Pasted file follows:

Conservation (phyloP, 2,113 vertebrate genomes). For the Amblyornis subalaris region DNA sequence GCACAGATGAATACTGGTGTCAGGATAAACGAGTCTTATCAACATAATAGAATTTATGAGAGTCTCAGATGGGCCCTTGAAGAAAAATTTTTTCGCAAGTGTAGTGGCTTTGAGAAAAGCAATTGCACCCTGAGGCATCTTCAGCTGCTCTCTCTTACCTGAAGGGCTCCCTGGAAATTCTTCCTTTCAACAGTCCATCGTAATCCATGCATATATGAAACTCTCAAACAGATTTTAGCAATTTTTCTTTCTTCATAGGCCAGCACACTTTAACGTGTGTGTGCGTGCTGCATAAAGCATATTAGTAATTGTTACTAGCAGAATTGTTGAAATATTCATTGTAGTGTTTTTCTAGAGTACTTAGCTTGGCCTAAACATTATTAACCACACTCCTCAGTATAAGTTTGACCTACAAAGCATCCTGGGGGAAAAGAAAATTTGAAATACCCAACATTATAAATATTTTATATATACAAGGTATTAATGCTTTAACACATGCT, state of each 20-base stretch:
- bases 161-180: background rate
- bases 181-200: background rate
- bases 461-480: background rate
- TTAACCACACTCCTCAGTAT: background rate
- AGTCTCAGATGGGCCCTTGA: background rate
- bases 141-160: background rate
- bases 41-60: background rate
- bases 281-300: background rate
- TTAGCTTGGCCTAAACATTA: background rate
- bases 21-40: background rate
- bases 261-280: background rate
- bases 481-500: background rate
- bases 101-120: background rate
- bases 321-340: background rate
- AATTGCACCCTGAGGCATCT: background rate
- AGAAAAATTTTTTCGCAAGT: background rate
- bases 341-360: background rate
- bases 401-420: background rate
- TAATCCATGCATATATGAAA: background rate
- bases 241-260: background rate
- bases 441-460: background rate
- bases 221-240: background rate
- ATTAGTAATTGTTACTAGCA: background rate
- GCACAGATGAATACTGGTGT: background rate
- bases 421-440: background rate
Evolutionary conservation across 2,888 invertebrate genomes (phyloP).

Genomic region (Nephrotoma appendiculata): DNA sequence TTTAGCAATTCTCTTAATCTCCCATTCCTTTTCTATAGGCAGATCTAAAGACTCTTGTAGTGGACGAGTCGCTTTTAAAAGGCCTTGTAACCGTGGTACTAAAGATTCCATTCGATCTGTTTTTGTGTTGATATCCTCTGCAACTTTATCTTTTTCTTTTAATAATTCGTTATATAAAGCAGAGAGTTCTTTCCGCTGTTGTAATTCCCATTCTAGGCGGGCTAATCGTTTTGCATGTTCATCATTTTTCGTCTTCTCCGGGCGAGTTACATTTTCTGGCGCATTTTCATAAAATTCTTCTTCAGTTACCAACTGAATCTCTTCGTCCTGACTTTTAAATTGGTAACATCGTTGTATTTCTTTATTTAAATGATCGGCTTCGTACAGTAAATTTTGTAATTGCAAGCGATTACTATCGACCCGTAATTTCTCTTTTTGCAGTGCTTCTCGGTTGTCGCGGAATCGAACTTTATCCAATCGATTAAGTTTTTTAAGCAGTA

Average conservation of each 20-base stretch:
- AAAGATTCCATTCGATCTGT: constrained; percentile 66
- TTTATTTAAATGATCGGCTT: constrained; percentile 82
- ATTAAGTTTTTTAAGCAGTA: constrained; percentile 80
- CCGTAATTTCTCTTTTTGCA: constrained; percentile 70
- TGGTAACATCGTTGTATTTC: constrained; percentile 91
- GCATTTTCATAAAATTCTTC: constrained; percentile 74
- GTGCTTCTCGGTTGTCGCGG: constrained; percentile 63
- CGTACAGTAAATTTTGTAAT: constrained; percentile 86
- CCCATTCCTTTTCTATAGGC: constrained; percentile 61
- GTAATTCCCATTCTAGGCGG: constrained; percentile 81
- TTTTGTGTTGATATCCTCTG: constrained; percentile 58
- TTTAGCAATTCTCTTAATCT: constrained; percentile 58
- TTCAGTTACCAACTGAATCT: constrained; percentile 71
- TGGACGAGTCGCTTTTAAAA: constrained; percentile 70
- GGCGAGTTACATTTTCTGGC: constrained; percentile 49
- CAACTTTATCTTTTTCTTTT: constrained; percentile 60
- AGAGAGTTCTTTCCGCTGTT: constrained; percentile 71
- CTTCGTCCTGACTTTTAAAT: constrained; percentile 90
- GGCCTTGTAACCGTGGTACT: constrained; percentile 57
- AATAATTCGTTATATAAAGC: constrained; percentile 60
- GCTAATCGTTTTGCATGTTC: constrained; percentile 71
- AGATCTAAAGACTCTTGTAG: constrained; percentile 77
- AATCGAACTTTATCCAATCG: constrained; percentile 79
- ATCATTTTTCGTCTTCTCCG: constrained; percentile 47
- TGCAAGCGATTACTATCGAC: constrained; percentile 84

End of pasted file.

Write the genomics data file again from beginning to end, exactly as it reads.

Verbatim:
Conservation (phyloP, 2,113 vertebrate genomes). For the Amblyornis subalaris region DNA sequence GCACAGATGAATACTGGTGTCAGGATAAACGAGTCTTATCAACATAATAGAATTTATGAGAGTCTCAGATGGGCCCTTGAAGAAAAATTTTTTCGCAAGTGTAGTGGCTTTGAGAAAAGCAATTGCACCCTGAGGCATCTTCAGCTGCTCTCTCTTACCTGAAGGGCTCCCTGGAAATTCTTCCTTTCAACAGTCCATCGTAATCCATGCATATATGAAACTCTCAAACAGATTTTAGCAATTTTTCTTTCTTCATAGGCCAGCACACTTTAACGTGTGTGTGCGTGCTGCATAAAGCATATTAGTAATTGTTACTAGCAGAATTGTTGAAATATTCATTGTAGTGTTTTTCTAGAGTACTTAGCTTGGCCTAAACATTATTAACCACACTCCTCAGTATAAGTTTGACCTACAAAGCATCCTGGGGGAAAAGAAAATTTGAAATACCCAACATTATAAATATTTTATATATACAAGGTATTAATGCTTTAACACATGCT, state of each 20-base stretch:
- bases 161-180: background rate
- bases 181-200: background rate
- bases 461-480: background rate
- TTAACCACACTCCTCAGTAT: background rate
- AGTCTCAGATGGGCCCTTGA: background rate
- bases 141-160: background rate
- bases 41-60: background rate
- bases 281-300: background rate
- TTAGCTTGGCCTAAACATTA: background rate
- bases 21-40: background rate
- bases 261-280: background rate
- bases 481-500: background rate
- bases 101-120: background rate
- bases 321-340: background rate
- AATTGCACCCTGAGGCATCT: background rate
- AGAAAAATTTTTTCGCAAGT: background rate
- bases 341-360: background rate
- bases 401-420: background rate
- TAATCCATGCATATATGAAA: background rate
- bases 241-260: background rate
- bases 441-460: background rate
- bases 221-240: background rate
- ATTAGTAATTGTTACTAGCA: background rate
- GCACAGATGAATACTGGTGT: background rate
- bases 421-440: background rate
Evolutionary conservation across 2,888 invertebrate genomes (phyloP).

Genomic region (Nephrotoma appendiculata): DNA sequence TTTAGCAATTCTCTTAATCTCCCATTCCTTTTCTATAGGCAGATCTAAAGACTCTTGTAGTGGACGAGTCGCTTTTAAAAGGCCTTGTAACCGTGGTACTAAAGATTCCATTCGATCTGTTTTTGTGTTGATATCCTCTGCAACTTTATCTTTTTCTTTTAATAATTCGTTATATAAAGCAGAGAGTTCTTTCCGCTGTTGTAATTCCCATTCTAGGCGGGCTAATCGTTTTGCATGTTCATCATTTTTCGTCTTCTCCGGGCGAGTTACATTTTCTGGCGCATTTTCATAAAATTCTTCTTCAGTTACCAACTGAATCTCTTCGTCCTGACTTTTAAATTGGTAACATCGTTGTATTTCTTTATTTAAATGATCGGCTTCGTACAGTAAATTTTGTAATTGCAAGCGATTACTATCGACCCGTAATTTCTCTTTTTGCAGTGCTTCTCGGTTGTCGCGGAATCGAACTTTATCCAATCGATTAAGTTTTTTAAGCAGTA

Average conservation of each 20-base stretch:
- AAAGATTCCATTCGATCTGT: constrained; percentile 66
- TTTATTTAAATGATCGGCTT: constrained; percentile 82
- ATTAAGTTTTTTAAGCAGTA: constrained; percentile 80
- CCGTAATTTCTCTTTTTGCA: constrained; percentile 70
- TGGTAACATCGTTGTATTTC: constrained; percentile 91
- GCATTTTCATAAAATTCTTC: constrained; percentile 74
- GTGCTTCTCGGTTGTCGCGG: constrained; percentile 63
- CGTACAGTAAATTTTGTAAT: constrained; percentile 86
- CCCATTCCTTTTCTATAGGC: constrained; percentile 61
- GTAATTCCCATTCTAGGCGG: constrained; percentile 81
- TTTTGTGTTGATATCCTCTG: constrained; percentile 58
- TTTAGCAATTCTCTTAATCT: constrained; percentile 58
- TTCAGTTACCAACTGAATCT: constrained; percentile 71
- TGGACGAGTCGCTTTTAAAA: constrained; percentile 70
- GGCGAGTTACATTTTCTGGC: constrained; percentile 49
- CAACTTTATCTTTTTCTTTT: constrained; percentile 60
- AGAGAGTTCTTTCCGCTGTT: constrained; percentile 71
- CTTCGTCCTGACTTTTAAAT: constrained; percentile 90
- GGCCTTGTAACCGTGGTACT: constrained; percentile 57
- AATAATTCGTTATATAAAGC: constrained; percentile 60
- GCTAATCGTTTTGCATGTTC: constrained; percentile 71
- AGATCTAAAGACTCTTGTAG: constrained; percentile 77
- AATCGAACTTTATCCAATCG: constrained; percentile 79
- ATCATTTTTCGTCTTCTCCG: constrained; percentile 47
- TGCAAGCGATTACTATCGAC: constrained; percentile 84